Tuesday, May 29, 2007


10:49 AM Posted by: M., 12 comments

It is kind of amazing how I value life way more now that I dont believe in an afterlife. I mean, I really would like an afterlife, but now I don't have confidence in it, so I have to really make this life the best possible. It is crazy, because I really think about that every single day--I need to be around my friends and enjoy life, I need to get my things in order to travel, I need to do what I want to and what will make the most difference and be the most satisfying...before, it was just about getting by and waiting for heaven to be perfect.

What do you guys think?


Heather said...

I think living life to the fullest is a great plan no matter what one believes. :) And lack of belief in the afterlife might lead to more enjoyment of this life, because this is it. A danger in belief of the afterlife can lead to is that one can treat this life like a 'stepping stone,' and say that nothing done here utlimately matters so long as one gets into paradise.

B Wark said...

You gotta live this life, theres a "shock" around every corner.

exapologist said...

My experience is similar. I feel liberated and excited about life. Since this may well be it, each day (more often than not) is infused with more urgency and significance, and more moments are throbbing with the pulse of life. What a blessing for the moments of life to really *matter*, and for them to matter *now*!

Another big thing is a newfound and thrilling sense of *autonomy* -- learning about things, joyously following a line of inquiry wherever it leads, judging by my own lights how I will live. My own will and thought is no longer shelved, as it was when I lived the surrogate life of a christian. I feel like a "grown up" in a way that was never satisfied during my life as a Christian.

Also, I'm no longer in a constant state of inner tension, constantly have to use all my wits to "harmonize" my view of the world with the clashing world of my experience. Now I can just follow the arguments, the evidence, the discussion where it leads with lightness of heart.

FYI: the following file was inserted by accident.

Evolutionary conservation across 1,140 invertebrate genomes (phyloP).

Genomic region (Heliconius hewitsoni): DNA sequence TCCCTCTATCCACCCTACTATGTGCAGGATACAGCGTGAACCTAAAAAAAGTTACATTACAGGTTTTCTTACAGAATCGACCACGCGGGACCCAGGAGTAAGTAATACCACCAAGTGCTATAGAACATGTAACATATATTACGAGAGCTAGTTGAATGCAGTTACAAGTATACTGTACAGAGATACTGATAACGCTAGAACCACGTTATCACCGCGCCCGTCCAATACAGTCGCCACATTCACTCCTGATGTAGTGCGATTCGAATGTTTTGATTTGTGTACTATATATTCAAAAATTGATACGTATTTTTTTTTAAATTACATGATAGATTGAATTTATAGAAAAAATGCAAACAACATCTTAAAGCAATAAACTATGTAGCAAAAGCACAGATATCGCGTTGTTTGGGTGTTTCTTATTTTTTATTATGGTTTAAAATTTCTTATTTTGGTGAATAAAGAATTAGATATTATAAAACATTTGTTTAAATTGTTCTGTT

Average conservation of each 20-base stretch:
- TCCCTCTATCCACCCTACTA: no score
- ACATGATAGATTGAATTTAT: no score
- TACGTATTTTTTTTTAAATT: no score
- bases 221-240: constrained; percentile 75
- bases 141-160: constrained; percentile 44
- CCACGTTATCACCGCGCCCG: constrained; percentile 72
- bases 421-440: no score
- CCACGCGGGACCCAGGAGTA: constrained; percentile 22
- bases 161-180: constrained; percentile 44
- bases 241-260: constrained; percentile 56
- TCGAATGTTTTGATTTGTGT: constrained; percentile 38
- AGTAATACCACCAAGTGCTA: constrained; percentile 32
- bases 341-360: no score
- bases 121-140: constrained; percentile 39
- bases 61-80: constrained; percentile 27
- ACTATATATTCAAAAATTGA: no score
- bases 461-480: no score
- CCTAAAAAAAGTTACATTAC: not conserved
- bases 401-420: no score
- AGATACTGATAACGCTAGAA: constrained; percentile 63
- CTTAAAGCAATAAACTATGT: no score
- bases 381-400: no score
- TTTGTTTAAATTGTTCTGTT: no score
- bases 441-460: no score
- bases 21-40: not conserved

Oh, and I no longer have to live with the tension of loving and enjoying and growing close to people who were nonetheless "outside the fold". It's so much easier to be myself and let others be themselves, without pretense, even if they disagree with me.

Greg said...

Forget about heaven and live for today. Not bad, but it leaves us with a big 'if.' Who and what do I trust? Even my suspicions are anchored in trust. Why should I trust or distrust afterlife?

Naturalism, relativism or existentialism would be great, but they seem to require too much trust, and in addition, they suck and at some point become absurd.

zilch said...

Dance the wave, no matter what you believe.

Greg- at what point does naturalism suck? I'm 57 and it doesn't suck so far. Absurd it is indeed; but so are all other belief systems, including Christianity. We're all navigating unknown seas, and no chart is perfect. All we can do is laugh at ourselves and sail as best we can.

Greg said...

One of the points where I think naturalism sucks is that it doesn't explain enough. I don't like to have to trust so much.

Seems like "all" statements belong to some omniscient narrator. In navigating unknown seas I wonder if some charts might be better than others.

As we're laughing at ourselves, sailing as best we can could become boring.

zilch said...

Greg- this is probably not the appropriate forum to debate Christianity vs. Naturalism, unless Marie wants to- it's her sandbox. I'll just say that I don't believe in an omniscient narrator, but I have no quarrel with those who do, unless they don't behave nicely.